Nicky Clee - a firm fans' favourite, and no wonder when you consider the wing wizardry that frequently lit up Moss Lane and endeared him to the home crowd as much as it filled opposing defenders with dread. As former Alty skipper Robbie Lawton once remarked: "Nicky doesn't know what he's going to do next, more often than not, so the full-back's got no chance!" A real crowd pleaser, it appeared at times as though the ball was glued to his left boot as he weaved his way past one challenge after another. So nearly etched his name into Alty folklore in a memorable FA Cup second-round tie at Colchester United in December, 2015 when, with the scores level at 2-2 and time almost up, his close-range shot was saved by the home keeper. Left Alty for Bradford (Park Avenue) in May, 2017 and is still going strong at the grand old age of 39 for Mossley, so much so that he was voted their man of the match in a game as recently as last month.

James Lawrie - a cultured attacking player who could operate out wide or just behind the main striker, James had a lovely touch and an eye for a defence-splitting pass. However, it was a goal that owed a fair amount to power as well as initiative and vision that earned him a lasting place in the affections of Alty fans everywhere. It was the Robins' first game against fierce rivals Macclesfield for 17 years and we were into the 90th minute when Alty won a throw-in on the right. From facing the thrower, James suddenly swivelled 180 degrees as the ball bounced past him before swinging a left boot at it and sending a screamer of a volley flying beyond the Macc keeper's reach into the top far corner. What a contrast between the two sets of fans - supporters behind the net now containing the ball reduced to a stunned silence whilst those filling the other three sides of the ground raised the roof. Capped by Northern Ireland, he's still going strong at 32 and currently plays for Witton Albion.

Sam Heathcote - son of the legendary Graham Heathcote, who devoted four decades of his life to the Robins as a player, club secretary and manager, young Sam got his big chance with Alty in September 2018 when, at the age of 18, he went on as a stoppage-time substitute against Cheltenham at The J.Davidson Stadium with the score locked at 1-1. He had made a favourable impression in pre-season as a tall, commanding centre-back, and it was assumed he had been sent on to help safeguard a valuable point. Proud dad Graham knew otherwise, looking on from the stands, after seeing Sam make his mark at junior level for Manchester United as a free-scoring centre-forward. Sure enough, when a low cross reached him unmarked on the edge of the area, he met it with a crisp low finish into the bottom corner of the net to seal a dramatic 2-1 victory with only his second touch as an Alty player. Went on to play for West Didsbury & Chorlton and is now plying his trade with Runcorn Linnets, the club Alty beat to reach the final of the Cheshire Senior Cup.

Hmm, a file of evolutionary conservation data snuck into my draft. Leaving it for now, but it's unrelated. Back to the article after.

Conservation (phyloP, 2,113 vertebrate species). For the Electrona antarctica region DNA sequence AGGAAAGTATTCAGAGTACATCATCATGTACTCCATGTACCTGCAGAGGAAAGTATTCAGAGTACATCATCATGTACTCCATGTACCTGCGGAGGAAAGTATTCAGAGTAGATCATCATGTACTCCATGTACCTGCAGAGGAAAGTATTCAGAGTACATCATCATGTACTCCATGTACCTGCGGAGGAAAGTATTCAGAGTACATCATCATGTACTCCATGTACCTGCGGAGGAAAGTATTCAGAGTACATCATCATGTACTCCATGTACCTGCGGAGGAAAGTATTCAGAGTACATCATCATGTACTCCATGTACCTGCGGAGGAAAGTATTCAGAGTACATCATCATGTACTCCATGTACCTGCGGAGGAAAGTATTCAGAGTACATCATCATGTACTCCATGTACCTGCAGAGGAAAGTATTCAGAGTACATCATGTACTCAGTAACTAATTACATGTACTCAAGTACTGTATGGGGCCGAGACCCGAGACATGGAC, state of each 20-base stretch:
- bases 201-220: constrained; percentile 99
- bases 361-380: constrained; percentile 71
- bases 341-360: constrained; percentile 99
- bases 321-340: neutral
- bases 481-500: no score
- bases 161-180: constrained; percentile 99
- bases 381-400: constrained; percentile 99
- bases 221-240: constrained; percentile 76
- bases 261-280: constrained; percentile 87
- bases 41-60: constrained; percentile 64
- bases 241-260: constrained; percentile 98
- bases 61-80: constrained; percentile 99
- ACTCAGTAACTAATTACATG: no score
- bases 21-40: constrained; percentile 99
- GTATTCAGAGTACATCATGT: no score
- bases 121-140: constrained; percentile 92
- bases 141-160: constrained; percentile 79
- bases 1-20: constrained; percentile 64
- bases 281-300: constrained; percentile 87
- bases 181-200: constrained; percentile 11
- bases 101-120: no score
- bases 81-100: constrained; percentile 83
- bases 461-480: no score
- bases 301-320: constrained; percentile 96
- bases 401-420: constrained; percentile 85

Adam Griffin - an absolute model of consistency at left-back who helped Alty to promotion in his first season at The J.Davidson Stadium, after joining in December, 2013. The moment most Alty fans will remember Adam for came the following September against Eastleigh at The J.Davidson Stadium in front of a packed Golf Road End. Following a build-up on the right involving James Lawrie and Scott Leather, Peter Cavanagh looked up and spotted Adam lurking near the edge of the area, way over on the left-hand side. If the pass, floated high and long, was near-perfection, the finish could not have been bettered as Adam watched the ball all the way on to his trusted left-foot before despatching a first-time volley that was past the Eastleigh keeper before he had time even to move. What a goal by a full-back who could be counted on to defend resolutely and was also happy to support Alty's attack whenever possible.